25. ^ a b Google (May 20, 2014). "US 17 Bypass - Windsor, North Carolina" (Map). Google Maps. Google. Retrieved May 20, 2014.
  26. ^ "Route Change (2009-05-19)" (PDF). North Carolina Department of Transportation. May 19, 2009. Retrieved May 20, 2014.
  27. ^ a b Google (May 22, 2014). "US 17 Business - Edenton, North Carolina" (Map). Google Maps. Google. Retrieved May 22, 2014.
  28. ^ "Route Change (1977-08-01)" (PDF). North Carolina Department of Transportation. August 1, 1977. Retrieved May 22, 2014.
  29. ^ "Route Change (1996-09-16)" (PDF). North Carolina Department of Transportation. December 16, 1996. Retrieved May 22, 2014.
  30. ^ "Route Change (2012-05-17)" (PDF). North Carolina Department of Transportation. May 17, 2012. Retrieved May 22, 2014.
  31. ^ a b Google (May 22, 2014). "US 17 Business - Hertford, North Carolina" (Map). Google Maps. Google. Retrieved May 22, 2014.
  32. ^ a b Google (March 2, 2013). "US 17 Bypass - Elizabeth City, North Carolina" (Map). Google Maps. Google. Retrieved March 2, 2013.
  33. ^ "Route Change (1999-06-25)" (PDF). North Carolina Department of Transportation. June 25, 1999. Retrieved May 21, 2014.
  34. ^ a b Google (May 22, 2014). "US 17 Business - Elizabeth City, North Carolina" (Map). Google Maps. Google. Retrieved May 22, 2014.
  35. ^ a b Google (March 2, 2013). "US 17 Business - South Mills, North Carolina" (Map). Google Maps. Google. Retrieved March 2, 2013.
  36. ^ "Route Change (1984-09-28)" (PDF). North Carolina Department of Transportation. September 28, 1984. Retrieved May 22, 2014.
  37. ^ FDOT GIS data Archived September 17, 2008, at the Wayback Machine
  38. ^ a b Florida Department of Transportation, General Highway Map, Duval County, Florida, May 1973, reprinted January 1980
  39. ^ Google (2010-07-17). "overview map of Roosevelt Expressway" (Map). Google Maps. Google. Retrieved 2010-07-17.
  40. ^ American Association of State Highway and Transportation Officials - An Application from the State Highway or Transportation Department of Florida for the Relocation of a U.S. Route 17.
  41. ^ a b State Highway Department of Georgia (January 1, 1953). System of State Roads (PDF) (Map). Scale not given. Atlanta: State Highway Department of Georgia. Retrieved June 26, 2017. (Corrected to January 1, 1953.)
  42. ^ a b State Highway Department of Georgia (1953). State Highway System and Other Principal Connecting Roads (PDF) (Map). Scale not given. Atlanta: State Highway Department of Georgia. OCLC 5673161. Retrieved June 26, 2017. (Corrected to September 1, 1953.)
  43. ^ a b c State Highway Department of Georgia (1950). System of State Roads (PDF) (Map). Scale not given. Atlanta: State Highway Department of Georgia. OCLC 5673161. Retrieved June 26, 2017. (Corrected to August 1, 1950.)
  44. ^ a b State Highway Department of Georgia (1952). System of State Roads (PDF) (Map). Scale not given. Atlanta: State Highway Department of Georgia. OCLC 5673161. Retrieved June 26, 2017. (Corrected to January 1, 1952.)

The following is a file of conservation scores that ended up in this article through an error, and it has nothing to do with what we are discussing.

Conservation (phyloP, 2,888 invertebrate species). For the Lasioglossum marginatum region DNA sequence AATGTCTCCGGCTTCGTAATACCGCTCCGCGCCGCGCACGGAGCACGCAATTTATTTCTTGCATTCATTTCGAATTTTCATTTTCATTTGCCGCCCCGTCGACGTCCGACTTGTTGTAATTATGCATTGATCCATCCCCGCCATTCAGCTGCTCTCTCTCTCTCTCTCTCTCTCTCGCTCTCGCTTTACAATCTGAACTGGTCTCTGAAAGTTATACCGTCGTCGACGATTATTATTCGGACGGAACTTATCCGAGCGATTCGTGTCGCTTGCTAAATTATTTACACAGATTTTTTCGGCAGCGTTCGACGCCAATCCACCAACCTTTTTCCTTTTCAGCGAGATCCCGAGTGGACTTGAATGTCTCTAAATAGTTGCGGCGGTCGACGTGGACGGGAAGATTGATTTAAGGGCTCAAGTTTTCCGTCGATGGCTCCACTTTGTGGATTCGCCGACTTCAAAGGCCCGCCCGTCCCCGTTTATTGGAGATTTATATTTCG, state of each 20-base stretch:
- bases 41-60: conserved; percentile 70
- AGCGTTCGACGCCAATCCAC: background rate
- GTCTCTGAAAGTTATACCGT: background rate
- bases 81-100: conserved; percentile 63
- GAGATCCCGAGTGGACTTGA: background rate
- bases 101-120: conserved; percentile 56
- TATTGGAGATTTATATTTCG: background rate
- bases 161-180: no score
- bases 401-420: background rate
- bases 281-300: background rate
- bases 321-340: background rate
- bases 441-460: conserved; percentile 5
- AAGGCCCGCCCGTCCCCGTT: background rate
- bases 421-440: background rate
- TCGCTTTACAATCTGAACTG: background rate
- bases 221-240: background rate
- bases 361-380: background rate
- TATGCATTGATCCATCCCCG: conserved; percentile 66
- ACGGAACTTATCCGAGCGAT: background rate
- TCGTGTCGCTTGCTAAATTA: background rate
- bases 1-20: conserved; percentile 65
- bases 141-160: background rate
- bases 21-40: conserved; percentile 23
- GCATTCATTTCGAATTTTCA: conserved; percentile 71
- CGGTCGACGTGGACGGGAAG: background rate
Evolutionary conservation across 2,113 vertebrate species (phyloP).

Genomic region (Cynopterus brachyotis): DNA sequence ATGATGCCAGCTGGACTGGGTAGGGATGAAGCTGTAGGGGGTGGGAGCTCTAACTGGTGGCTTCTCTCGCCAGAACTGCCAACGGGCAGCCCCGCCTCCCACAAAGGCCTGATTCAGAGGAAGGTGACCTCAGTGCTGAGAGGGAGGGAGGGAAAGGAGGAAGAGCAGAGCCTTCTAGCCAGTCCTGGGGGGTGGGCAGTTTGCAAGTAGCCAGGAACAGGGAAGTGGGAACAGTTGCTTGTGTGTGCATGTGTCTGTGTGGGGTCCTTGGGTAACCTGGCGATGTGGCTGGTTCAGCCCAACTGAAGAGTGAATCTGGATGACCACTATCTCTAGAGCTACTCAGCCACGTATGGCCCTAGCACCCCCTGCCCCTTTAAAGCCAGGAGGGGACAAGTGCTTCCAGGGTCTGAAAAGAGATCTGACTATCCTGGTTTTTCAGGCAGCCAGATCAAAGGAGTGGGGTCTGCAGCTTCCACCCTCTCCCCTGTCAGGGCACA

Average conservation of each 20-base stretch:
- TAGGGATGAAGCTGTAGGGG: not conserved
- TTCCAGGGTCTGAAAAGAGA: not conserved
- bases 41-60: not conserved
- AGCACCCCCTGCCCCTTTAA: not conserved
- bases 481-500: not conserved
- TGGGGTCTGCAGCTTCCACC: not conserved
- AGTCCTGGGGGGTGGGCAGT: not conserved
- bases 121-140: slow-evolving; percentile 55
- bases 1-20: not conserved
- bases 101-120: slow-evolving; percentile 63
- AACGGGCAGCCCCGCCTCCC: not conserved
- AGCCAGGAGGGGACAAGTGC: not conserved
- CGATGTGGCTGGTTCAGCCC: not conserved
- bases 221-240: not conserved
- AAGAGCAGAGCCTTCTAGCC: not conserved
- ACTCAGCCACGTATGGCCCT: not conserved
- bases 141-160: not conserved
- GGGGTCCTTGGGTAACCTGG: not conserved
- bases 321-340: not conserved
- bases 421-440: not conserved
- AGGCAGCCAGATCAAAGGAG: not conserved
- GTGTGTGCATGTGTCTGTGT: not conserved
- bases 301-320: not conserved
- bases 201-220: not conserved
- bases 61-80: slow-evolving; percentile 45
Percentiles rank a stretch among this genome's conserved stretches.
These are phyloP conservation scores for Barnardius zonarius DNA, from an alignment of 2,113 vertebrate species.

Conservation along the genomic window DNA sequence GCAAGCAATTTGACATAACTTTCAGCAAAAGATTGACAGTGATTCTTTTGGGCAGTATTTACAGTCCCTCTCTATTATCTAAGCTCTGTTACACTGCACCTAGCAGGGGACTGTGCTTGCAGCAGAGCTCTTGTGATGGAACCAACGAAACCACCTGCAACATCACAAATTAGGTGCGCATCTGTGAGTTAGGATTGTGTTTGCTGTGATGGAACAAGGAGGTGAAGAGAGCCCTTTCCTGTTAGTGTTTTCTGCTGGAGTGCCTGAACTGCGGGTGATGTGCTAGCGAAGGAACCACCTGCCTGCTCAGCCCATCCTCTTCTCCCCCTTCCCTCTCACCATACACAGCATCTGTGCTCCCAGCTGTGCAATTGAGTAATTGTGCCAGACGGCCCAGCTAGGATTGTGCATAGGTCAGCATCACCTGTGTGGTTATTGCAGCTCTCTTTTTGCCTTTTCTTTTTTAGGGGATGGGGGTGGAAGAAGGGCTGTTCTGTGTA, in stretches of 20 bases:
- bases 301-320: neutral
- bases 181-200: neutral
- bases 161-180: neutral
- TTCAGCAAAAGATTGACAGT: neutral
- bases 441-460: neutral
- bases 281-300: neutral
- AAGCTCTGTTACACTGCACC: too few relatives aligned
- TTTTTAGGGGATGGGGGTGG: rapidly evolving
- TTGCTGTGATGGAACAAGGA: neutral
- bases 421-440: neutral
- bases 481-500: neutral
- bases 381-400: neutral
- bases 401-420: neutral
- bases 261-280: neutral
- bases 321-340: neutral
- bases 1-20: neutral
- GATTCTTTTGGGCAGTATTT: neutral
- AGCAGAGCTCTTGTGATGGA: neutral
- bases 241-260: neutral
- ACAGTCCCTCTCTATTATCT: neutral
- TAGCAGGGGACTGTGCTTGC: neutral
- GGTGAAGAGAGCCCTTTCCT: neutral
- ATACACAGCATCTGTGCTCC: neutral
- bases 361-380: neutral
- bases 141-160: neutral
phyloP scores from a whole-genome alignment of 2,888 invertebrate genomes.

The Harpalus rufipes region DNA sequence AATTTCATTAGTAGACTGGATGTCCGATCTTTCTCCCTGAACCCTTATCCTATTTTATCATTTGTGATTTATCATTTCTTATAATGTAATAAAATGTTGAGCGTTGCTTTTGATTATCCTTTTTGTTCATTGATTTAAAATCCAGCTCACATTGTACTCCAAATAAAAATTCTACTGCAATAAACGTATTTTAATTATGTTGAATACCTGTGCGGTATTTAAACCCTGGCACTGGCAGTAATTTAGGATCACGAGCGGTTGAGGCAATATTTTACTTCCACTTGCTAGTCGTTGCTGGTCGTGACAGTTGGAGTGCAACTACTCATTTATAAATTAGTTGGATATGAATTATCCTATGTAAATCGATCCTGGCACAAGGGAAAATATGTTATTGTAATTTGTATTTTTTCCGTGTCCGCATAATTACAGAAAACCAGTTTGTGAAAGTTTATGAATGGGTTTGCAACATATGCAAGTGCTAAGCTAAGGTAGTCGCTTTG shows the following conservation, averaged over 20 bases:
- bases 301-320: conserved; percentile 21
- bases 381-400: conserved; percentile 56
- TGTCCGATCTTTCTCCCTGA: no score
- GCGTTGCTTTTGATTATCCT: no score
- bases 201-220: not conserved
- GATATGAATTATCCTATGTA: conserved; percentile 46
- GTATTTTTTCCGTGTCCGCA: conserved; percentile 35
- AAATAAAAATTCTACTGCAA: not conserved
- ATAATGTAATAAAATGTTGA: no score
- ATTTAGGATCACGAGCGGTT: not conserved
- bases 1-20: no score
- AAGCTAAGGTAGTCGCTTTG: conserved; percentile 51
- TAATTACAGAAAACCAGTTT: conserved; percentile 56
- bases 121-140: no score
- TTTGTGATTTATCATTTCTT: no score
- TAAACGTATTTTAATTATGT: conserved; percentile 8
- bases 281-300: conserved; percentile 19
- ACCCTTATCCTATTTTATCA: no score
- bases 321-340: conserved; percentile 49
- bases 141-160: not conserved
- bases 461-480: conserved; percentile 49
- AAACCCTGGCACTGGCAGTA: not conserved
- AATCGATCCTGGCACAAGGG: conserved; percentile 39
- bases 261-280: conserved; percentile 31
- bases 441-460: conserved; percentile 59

45. ^ State Highway Department of Georgia (1946). System of State Roads (PDF) (Map). Scale not given. Atlanta: State Highway Department of Georgia. OCLC 5673161. Retrieved June 26, 2017. (Corrected to November 7, 1946.)
  46. ^ State Highway Department of Georgia (1948). System of State Roads (PDF) (Map). Scale not given. Atlanta: State Highway Department of Georgia. OCLC 5673161. Retrieved June 26, 2017. (Corrected to February 28, 1948.)
  47. ^ State Highway Department of Georgia (1949). System of State Roads (PDF) (Map). Scale not given. Atlanta: State Highway Department of Georgia. OCLC 5673161. Retrieved June 26, 2017. (Corrected to April 1, 1949.)
  48. ^ a b Georgia Department of Transportation (1991). Official Highway and Transportation Map (PDF) (Map) (1991–1992 ed.). Scale not given. Atlanta: Georgia Department of Transportation. Retrieved June 28, 2017.
  49. ^ a b Georgia Department of Transportation (1992). Official Highway and Transportation Map (PDF) (Map) (1992–1993 ed.). Scale not given. Atlanta: Georgia Department of Transportation. Retrieved June 28, 2017.
  50. ^ a b State Highway Department of Georgia (1954). State Highway System and Other Principal Connecting Roads (PDF) (Map). Scale not given. Atlanta: State Highway Department of Georgia. OCLC 5673161. Retrieved June 26, 2017. (Corrected to June 1, 1954.)
  51. ^ a b State Highway Department of Georgia (1955). State Highway System and Other Principal Connecting Roads (PDF) (Map). Scale not given. Atlanta: State Highway Department of Georgia. OCLC 5673161. Retrieved June 26, 2017. (Corrected to June 1, 1955.)
  52. ^ Georgia Department of Transportation (1984). Official Highway and Transportation Map (PDF) (Map) (1984–1985 ed.). Scale not given. Atlanta: Georgia Department of Transportation. Retrieved June 27, 2017.
  53. ^ Georgia Department of Transportation (1986). Official Highway and Transportation Map (PDF) (Map) (1986–1987 ed.). Scale not given. Atlanta: Georgia Department of Transportation. Retrieved June 27, 2017.
  54. ^ Google (July 14, 2013). "U.S. Route 17-1 in North Carolina" (Map). Google Maps. Google. Retrieved July 14, 2013.
  55. ^ Google (July 14, 2013). "U.S. Route 17-1 in Virginia" (Map). Google Maps. Google. Retrieved July 14, 2013.

External links[edit]